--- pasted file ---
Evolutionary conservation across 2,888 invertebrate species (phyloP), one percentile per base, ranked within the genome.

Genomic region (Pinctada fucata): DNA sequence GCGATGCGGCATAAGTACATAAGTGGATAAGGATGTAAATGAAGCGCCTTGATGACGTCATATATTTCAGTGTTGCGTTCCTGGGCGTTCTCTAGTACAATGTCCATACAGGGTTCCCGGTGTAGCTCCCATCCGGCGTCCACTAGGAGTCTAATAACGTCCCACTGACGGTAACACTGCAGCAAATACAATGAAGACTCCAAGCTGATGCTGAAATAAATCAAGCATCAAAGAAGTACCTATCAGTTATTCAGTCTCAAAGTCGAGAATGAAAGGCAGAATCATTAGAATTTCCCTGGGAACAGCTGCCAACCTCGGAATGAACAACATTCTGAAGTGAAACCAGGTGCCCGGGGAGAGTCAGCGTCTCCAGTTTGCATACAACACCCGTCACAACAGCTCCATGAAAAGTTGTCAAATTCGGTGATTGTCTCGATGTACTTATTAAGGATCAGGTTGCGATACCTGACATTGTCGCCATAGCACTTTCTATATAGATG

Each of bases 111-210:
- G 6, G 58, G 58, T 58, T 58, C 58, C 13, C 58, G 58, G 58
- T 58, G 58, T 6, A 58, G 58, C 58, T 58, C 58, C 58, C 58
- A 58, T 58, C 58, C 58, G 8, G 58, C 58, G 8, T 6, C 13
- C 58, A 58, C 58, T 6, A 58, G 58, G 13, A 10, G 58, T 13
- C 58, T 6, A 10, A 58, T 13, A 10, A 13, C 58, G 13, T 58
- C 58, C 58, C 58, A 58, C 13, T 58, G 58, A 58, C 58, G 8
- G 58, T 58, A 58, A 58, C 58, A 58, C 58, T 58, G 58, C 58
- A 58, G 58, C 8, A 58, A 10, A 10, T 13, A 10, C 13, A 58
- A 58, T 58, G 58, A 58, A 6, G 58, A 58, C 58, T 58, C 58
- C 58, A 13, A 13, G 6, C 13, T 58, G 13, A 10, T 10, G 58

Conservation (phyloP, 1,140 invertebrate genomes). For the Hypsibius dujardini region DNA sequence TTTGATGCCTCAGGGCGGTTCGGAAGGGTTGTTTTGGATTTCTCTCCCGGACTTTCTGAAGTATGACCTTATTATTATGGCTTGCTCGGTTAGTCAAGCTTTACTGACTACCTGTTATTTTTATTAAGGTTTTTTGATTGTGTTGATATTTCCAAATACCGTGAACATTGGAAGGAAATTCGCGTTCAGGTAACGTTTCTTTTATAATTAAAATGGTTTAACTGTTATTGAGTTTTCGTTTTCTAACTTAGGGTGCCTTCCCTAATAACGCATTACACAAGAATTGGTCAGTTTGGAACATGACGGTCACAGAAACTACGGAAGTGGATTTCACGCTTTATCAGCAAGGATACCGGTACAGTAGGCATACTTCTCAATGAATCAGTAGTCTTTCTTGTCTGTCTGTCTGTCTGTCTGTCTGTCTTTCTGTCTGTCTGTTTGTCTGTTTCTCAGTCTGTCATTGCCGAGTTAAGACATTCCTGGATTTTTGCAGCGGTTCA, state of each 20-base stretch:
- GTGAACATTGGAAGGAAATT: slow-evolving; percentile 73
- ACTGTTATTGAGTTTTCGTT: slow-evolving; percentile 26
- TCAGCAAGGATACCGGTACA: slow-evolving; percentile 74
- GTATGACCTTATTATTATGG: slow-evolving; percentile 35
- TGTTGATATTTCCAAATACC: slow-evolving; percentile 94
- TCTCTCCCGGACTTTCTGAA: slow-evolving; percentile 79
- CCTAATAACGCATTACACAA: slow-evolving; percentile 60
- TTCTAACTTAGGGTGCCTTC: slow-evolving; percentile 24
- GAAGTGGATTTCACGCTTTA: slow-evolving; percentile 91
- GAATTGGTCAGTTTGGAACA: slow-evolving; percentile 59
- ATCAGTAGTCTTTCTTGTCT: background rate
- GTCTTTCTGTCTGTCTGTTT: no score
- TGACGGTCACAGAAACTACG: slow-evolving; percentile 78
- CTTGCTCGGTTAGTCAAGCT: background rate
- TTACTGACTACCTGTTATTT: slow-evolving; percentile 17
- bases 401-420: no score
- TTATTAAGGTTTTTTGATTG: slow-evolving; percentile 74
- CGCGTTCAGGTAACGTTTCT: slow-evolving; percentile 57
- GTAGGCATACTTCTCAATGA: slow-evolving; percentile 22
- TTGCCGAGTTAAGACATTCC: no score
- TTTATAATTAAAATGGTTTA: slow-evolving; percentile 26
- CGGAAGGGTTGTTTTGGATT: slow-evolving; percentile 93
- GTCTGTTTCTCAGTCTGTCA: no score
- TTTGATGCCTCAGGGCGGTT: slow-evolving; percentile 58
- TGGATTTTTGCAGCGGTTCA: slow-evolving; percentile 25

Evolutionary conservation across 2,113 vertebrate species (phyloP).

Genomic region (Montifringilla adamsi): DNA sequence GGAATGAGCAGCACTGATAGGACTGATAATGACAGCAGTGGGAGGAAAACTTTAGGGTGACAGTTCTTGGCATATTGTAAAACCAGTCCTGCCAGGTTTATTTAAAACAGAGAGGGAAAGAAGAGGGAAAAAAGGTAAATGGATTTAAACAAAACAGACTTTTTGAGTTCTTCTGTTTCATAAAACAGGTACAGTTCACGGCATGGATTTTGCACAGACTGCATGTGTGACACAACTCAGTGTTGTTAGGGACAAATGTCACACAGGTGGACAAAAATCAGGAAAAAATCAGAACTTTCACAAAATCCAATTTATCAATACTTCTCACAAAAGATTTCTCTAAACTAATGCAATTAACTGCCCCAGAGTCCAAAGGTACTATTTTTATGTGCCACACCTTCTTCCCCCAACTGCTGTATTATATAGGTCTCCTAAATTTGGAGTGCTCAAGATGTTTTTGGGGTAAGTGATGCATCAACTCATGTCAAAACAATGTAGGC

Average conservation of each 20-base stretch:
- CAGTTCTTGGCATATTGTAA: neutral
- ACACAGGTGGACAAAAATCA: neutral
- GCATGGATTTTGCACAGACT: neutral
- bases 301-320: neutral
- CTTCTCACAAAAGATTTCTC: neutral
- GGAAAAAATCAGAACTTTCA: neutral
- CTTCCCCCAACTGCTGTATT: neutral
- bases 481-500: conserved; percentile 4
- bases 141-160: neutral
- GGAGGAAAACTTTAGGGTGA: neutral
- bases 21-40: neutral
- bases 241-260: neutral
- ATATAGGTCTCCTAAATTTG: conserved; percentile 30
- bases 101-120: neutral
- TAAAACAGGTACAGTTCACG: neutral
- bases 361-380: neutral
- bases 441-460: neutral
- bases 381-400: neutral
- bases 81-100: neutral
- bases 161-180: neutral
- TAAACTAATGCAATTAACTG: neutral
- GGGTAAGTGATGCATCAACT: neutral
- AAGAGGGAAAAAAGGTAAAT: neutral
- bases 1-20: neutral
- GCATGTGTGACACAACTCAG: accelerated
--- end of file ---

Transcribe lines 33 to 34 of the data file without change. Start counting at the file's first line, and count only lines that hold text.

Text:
- GTAGGCATACTTCTCAATGA: slow-evolving; percentile 22
- TTGCCGAGTTAAGACATTCC: no score